A few terms to know:
- eClosing: electronic closing; happens when either some or all of the closing documents have been signed electronically
- eNote: electronic promissory note; is sometimes used interchangeably with eMortgage
- eMortgage: electronic mortgage; defines a mortgage loan where the promissory note and sometimes other documents are created and stored electronically
- eNotarization: an electronic notarization; a notary applies an electronic signature and notary seal to an electronic document
- RON: remote online notarization; a form of eNotarization that uses video/audio conferencing technology to bring the signer and notary together to sign electronically
- eRecording: electronic recording; an electronic delivery of property-related documents like deeds, liens, mortgages, etc. to the document submitter and the respective recording office
In the same vein of using the internet to improve the homebuying process, eSignatures were developing as a way to accommodate online transactions and business agreements. The first use of one was in 1998 on a Joint Communiqué recognizing the growing importance of the promotion of electronic commerce signed by the United States and Ireland. The legal assurance of eSignatures in business transactions was bolstered when the ESIGN Act was approved by Congress in 2000.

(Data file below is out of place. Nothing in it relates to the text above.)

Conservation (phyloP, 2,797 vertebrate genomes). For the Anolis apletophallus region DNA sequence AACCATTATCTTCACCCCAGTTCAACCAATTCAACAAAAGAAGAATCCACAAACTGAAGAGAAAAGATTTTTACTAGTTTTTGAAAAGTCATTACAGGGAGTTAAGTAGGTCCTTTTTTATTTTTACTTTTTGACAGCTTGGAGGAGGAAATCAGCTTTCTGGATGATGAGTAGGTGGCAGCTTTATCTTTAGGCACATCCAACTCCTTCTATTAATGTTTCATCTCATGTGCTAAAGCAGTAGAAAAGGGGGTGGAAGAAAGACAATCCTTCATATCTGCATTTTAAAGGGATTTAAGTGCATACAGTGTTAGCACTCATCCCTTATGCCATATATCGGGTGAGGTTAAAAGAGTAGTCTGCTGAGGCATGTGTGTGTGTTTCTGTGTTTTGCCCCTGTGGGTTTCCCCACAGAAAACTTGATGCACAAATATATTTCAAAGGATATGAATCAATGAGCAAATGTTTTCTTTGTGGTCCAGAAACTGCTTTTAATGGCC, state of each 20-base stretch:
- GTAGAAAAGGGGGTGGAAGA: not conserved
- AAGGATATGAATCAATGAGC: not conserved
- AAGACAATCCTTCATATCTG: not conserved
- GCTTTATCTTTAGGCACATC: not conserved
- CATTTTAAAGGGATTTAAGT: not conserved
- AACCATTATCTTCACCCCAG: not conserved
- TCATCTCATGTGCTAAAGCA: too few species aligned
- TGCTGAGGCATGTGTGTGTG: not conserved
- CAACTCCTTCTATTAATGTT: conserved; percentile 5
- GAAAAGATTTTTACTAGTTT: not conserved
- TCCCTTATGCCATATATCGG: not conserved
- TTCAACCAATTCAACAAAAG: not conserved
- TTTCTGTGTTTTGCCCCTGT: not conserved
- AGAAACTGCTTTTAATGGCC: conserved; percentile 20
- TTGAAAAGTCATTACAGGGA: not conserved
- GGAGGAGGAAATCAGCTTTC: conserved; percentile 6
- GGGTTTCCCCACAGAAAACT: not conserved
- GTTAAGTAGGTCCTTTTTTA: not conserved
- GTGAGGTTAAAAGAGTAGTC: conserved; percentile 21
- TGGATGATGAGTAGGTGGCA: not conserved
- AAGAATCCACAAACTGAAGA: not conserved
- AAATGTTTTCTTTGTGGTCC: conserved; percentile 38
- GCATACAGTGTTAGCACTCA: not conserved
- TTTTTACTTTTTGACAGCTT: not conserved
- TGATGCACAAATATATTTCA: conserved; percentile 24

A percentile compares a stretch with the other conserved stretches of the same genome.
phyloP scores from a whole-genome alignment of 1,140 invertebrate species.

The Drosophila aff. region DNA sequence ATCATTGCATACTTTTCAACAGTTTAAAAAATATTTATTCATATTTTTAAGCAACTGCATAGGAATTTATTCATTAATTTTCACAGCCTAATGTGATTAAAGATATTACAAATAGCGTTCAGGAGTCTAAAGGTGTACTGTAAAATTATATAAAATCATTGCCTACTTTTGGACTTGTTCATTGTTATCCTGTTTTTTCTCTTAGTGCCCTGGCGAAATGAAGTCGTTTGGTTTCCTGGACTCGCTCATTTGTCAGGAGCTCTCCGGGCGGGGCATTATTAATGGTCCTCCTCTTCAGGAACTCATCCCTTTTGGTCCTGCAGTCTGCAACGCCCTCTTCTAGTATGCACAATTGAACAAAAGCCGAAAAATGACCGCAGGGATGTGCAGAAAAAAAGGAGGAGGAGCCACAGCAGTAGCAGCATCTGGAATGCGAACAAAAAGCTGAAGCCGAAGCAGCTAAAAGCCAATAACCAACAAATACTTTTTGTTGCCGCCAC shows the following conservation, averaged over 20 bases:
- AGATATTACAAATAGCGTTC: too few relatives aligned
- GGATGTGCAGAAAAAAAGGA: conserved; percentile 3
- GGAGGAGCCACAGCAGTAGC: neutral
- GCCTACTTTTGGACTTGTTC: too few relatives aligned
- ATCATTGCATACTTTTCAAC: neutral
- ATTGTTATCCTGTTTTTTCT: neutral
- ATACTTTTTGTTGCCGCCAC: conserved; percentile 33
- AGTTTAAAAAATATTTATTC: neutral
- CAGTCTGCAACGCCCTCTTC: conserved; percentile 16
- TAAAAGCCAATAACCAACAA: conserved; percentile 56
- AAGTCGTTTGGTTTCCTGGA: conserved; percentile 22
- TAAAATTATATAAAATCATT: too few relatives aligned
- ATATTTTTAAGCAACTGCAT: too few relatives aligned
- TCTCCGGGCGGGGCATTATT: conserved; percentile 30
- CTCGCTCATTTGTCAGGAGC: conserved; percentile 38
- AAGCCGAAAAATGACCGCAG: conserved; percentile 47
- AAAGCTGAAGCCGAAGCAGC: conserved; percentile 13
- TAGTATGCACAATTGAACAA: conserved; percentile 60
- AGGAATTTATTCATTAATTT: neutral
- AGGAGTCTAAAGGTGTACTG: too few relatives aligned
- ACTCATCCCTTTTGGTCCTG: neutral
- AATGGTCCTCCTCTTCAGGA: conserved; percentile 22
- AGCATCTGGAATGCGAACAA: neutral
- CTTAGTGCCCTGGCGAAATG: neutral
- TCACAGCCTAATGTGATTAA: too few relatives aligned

eRecordings shortly emerged after eSignatures in 1999 as a vital element to digital transactions and the eClosing ecosystem.
By 2015, eSignatures and eRecordings became widely accepted when every state had approved one or both of the following acts: the Uniform Electronic Transaction Act (UETA) or the Uniform Real Property Electronic Recording Act (URPERA). Vermont is the only state not accepting eRecordings, although they accept eSignatures as legally equivalent to traditional paper documents and wet-ink signatures.